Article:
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Pointer question

 
 
BCC
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      07-22-2003
Hi,

If I have something like this:
CMyClass* p1;
CMyClass* p2;

I know I can do:
p1 = new CMyClass();
p2 = p1;

Now both my pointers point to the same object. Cool so far.

But is it possible to do this -before- you initialize your pointers?

p2 = p1;
p1 = new CMyClass();

and have both pointers point to the same object?

I don't think so, but thought I'd check for sure.

Thanks,
Bryan


 
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John Carson
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      07-22-2003
"BCC" <(E-Mail Removed)> wrote in message
news:wI3Ta.2868$(E-Mail Removed) y.com
> Hi,
>
> If I have something like this:
> CMyClass* p1;
> CMyClass* p2;
>
> I know I can do:
> p1 = new CMyClass();
> p2 = p1;
>
> Now both my pointers point to the same object. Cool so far.
>
> But is it possible to do this -before- you initialize your pointers?
>
> p2 = p1;
> p1 = new CMyClass();
>
> and have both pointers point to the same object?
>
> I don't think so, but thought I'd check for sure.
>
> Thanks,
> Bryan


You need to use a reference, which is a kind of alias.

CMyClass* p1;

// makes p2 a reference to a pointer and initialises it to
// be an reference to the pointer p1
CMyClass* &p2 = p1;

p1 = new CMyClass();


--
John Carson
1. To reply to email address, remove donald
2. Don't reply to email address (post here instead)

 
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David White
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      07-22-2003
BCC <(E-Mail Removed)> wrote in message
news:wI3Ta.2868$(E-Mail Removed) y.com...
> Hi,
>
> If I have something like this:
> CMyClass* p1;
> CMyClass* p2;
>
> I know I can do:
> p1 = new CMyClass();
> p2 = p1;
>
> Now both my pointers point to the same object. Cool so far.
>
> But is it possible to do this -before- you initialize your pointers?
>
> p2 = p1;
> p1 = new CMyClass();
>
> and have both pointers point to the same object?


Unless your computer runs on tachyons, then no.

If p1 has not been initialized before the first line, then there is an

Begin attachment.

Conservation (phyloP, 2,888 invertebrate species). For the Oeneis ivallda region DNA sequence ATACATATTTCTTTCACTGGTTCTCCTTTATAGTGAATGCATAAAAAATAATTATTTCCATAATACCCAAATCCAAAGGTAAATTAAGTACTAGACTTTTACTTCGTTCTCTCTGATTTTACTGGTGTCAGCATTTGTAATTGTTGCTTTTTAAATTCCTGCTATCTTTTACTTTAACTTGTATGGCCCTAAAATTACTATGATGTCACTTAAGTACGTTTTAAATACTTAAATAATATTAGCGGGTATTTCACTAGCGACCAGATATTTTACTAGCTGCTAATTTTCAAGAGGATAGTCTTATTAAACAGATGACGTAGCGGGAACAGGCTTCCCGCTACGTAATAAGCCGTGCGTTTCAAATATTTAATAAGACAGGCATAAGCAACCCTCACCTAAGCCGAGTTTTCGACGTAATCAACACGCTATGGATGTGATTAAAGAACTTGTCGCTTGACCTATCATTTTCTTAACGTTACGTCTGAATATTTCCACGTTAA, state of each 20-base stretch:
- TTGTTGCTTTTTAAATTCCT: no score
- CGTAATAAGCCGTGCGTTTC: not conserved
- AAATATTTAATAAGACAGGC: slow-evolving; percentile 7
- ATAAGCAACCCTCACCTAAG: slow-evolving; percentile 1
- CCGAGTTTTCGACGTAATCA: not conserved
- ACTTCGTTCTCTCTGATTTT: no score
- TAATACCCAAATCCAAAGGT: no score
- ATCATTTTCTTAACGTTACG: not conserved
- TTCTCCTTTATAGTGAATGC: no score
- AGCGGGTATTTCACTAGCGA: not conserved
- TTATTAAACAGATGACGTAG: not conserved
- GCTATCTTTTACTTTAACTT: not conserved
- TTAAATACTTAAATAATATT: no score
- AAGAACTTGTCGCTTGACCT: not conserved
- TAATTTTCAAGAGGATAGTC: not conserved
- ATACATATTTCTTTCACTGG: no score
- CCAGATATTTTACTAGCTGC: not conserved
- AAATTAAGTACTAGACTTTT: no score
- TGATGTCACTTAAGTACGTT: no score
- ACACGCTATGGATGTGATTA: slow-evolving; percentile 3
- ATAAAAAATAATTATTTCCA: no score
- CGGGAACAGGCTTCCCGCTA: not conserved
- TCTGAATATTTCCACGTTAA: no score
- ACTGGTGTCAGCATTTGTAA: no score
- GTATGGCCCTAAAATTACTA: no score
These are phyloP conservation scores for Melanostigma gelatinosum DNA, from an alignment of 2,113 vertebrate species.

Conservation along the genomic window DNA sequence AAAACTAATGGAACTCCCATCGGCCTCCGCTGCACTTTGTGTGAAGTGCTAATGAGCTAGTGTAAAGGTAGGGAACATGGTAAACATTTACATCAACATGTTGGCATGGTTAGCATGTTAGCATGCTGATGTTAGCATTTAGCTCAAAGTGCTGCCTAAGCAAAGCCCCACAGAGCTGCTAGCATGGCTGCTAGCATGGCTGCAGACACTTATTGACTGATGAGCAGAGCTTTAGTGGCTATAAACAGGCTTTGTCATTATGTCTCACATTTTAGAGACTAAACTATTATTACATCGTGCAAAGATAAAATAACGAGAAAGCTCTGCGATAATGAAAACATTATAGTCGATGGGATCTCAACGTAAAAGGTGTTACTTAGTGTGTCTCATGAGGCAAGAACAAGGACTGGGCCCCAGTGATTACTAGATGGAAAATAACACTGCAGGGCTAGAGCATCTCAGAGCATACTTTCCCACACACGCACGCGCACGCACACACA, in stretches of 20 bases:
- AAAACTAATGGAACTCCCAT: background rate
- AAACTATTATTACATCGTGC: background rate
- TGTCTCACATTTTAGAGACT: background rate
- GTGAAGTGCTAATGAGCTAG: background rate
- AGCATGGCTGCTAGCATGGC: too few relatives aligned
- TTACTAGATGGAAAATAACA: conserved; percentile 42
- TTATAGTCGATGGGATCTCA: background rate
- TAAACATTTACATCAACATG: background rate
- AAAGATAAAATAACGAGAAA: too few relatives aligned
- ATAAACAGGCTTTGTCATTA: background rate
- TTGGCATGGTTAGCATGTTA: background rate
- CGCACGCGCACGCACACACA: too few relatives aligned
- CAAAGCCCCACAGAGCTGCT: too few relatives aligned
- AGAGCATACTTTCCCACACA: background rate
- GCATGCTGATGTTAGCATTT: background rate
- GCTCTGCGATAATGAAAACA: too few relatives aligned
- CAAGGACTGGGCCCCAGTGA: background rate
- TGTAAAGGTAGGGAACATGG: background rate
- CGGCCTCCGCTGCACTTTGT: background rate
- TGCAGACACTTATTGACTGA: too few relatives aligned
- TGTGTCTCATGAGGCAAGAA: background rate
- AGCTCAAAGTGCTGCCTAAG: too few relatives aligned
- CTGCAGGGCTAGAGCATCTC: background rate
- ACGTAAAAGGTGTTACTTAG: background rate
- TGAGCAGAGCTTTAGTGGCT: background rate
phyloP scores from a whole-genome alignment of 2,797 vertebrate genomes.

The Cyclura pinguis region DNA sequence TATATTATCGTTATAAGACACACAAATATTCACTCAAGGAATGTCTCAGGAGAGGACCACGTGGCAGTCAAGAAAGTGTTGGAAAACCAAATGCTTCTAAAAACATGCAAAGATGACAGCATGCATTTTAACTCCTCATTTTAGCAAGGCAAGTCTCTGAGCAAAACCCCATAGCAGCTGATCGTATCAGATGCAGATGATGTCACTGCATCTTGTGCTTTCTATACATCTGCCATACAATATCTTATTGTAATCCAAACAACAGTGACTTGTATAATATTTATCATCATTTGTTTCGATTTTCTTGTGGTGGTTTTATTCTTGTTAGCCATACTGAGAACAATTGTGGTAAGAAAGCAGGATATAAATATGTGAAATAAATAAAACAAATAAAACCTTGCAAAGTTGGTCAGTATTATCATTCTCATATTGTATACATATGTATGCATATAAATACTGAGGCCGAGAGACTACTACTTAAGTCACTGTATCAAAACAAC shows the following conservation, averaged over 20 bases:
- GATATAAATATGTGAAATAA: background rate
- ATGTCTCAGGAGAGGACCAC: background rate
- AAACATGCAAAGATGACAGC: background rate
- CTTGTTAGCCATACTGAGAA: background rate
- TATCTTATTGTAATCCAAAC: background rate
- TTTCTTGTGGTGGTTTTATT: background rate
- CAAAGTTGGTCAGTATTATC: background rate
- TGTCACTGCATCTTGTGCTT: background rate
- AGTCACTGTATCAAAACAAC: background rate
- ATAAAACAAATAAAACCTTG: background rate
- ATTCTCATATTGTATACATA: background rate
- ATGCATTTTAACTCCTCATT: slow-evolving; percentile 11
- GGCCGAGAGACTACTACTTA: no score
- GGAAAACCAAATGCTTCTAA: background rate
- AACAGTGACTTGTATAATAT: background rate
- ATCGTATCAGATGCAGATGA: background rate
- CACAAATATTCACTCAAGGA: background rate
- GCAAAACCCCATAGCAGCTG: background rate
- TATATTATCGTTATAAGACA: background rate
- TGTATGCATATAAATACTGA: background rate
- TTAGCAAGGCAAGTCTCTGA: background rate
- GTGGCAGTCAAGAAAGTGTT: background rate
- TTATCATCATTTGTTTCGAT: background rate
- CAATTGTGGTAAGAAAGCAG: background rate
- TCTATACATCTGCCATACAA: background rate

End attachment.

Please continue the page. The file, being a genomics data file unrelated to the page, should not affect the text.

extremely remote possibility that it will accidentally be the same address
as that returned by the "new" expression.

DW



 
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Josephine Schafer
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      07-22-2003

"BCC" <(E-Mail Removed)> wrote in message
news:wI3Ta.2868$(E-Mail Removed) y.com...
> Hi,
>
> If I have something like this:
> CMyClass* p1;
> CMyClass* p2;
>
> I know I can do:
> p1 = new CMyClass();


No need of the braces.

> p2 = p1;
>
> Now both my pointers point to the same object. Cool so far.
>
> But is it possible to do this -before- you initialize your pointers?


No.
>
> p2 = p1;


Copy the junk address p1 is holding into p2.

> p1 = new CMyClass();


p1 now holds a valid heap address while p2 still holds the junk address.
>
> and have both pointers point to the same object?


You see the difference now?

--
With best wishes,
J.Schafer



 
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David White
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      07-22-2003
David White <(E-Mail Removed)> wrote in message
news:w54Ta.1062$(E-Mail Removed)...
> BCC <(E-Mail Removed)> wrote in message
> If p1 has not been initialized before the first line, then there is an
> extremely remote possibility that it will accidentally be the same address
> as that returned by the "new" expression.


Or this might do it on some compilers:
p1 = new CMyClass;
delete p1;
// now your code
p2 = p1;
p1 = new CMyClass();

DW



 
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Jakob Bieling
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      07-22-2003
"David White" <(E-Mail Removed)> wrote in message
news:Qf4Ta.1063$(E-Mail Removed)...
> David White <(E-Mail Removed)> wrote in message
> news:w54Ta.1062$(E-Mail Removed)...
> > BCC <(E-Mail Removed)> wrote in message
> > If p1 has not been initialized before the first line, then there is an
> > extremely remote possibility that it will accidentally be the same

address
> > as that returned by the "new" expression.

>
> Or this might do it on some compilers:
> p1 = new CMyClass;
> delete p1;